The G20 meeting in Toronto concluded with the vast majority of participants choosing deficit reduction over more stimulus spending. David Cameron argued that downgrading Britain’s sovereign debt would have worse consequences than an economic slowdown. In a major move before the last general election in Germany on September 27, 2009, its parliament adopted a balanced budget constitution amendment that makes it illegal to run a federal deficit greater than 0.35% of GDP by 2016 and any deficit at all in the several German states by 2020.
Britain transferred sovereignty over Hong Kong to China on July 1, 1997, and Portugal over Macao on December 20, 1999. Each was designated a Special Administrative Region of China and given a Basic Law, a mini-constitution, enacted by China’s National People’s Congress.
You can read the full text of the basic laws of the HKSAR and the Macau SAR. They are virtually identical, save a few articles recognizing the differences between British and Portuguese colonial rule and institutions. Chapter V, “Economy,” in both provides certain guarantees of economic freedom but also stipulates the requirements of public finance. Article 105 in Macau and article 107 in Hong Kong identically state that:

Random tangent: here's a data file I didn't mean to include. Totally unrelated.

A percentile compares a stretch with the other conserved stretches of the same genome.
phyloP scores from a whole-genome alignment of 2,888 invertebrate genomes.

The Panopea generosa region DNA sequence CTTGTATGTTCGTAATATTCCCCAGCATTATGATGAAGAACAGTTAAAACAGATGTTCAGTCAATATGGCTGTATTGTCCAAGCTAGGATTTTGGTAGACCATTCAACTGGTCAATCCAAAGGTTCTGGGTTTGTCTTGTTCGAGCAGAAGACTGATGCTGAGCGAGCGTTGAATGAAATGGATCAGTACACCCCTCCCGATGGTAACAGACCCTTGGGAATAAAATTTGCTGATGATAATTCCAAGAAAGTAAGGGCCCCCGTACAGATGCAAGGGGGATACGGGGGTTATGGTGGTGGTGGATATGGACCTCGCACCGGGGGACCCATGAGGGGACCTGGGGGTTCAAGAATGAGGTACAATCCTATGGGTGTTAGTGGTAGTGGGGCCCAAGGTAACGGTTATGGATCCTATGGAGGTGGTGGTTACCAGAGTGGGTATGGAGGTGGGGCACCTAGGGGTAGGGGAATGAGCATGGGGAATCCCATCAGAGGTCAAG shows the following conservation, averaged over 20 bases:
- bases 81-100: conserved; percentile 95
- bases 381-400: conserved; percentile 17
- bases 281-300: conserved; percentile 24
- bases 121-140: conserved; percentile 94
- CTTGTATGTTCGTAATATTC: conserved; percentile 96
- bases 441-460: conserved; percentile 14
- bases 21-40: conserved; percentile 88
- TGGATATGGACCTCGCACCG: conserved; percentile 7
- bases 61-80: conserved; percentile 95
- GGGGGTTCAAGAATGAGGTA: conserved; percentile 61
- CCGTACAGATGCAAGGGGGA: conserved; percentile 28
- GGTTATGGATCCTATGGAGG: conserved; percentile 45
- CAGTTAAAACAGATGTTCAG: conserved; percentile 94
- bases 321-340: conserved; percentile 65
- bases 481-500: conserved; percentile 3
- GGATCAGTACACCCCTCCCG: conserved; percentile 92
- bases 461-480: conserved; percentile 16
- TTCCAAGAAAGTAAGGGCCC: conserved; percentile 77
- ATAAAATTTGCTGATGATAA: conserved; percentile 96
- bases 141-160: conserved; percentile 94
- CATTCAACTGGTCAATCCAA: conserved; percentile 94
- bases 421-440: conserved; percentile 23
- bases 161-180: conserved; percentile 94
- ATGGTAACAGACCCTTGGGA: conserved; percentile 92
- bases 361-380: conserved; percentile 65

“The Hong Kong [Macao] Special Administrative Region shall follow the principle of keeping expenditure within the limits of revenues in drawing up its budget, and strive to achieve a fiscal balance, avoid deficits and keep the budget commensurate with the growth rate of its gross domestic product.”
Hong Kong and Macau have recorded sustained high growth during their post-colonial years and have accummulated substantial budget surpluses.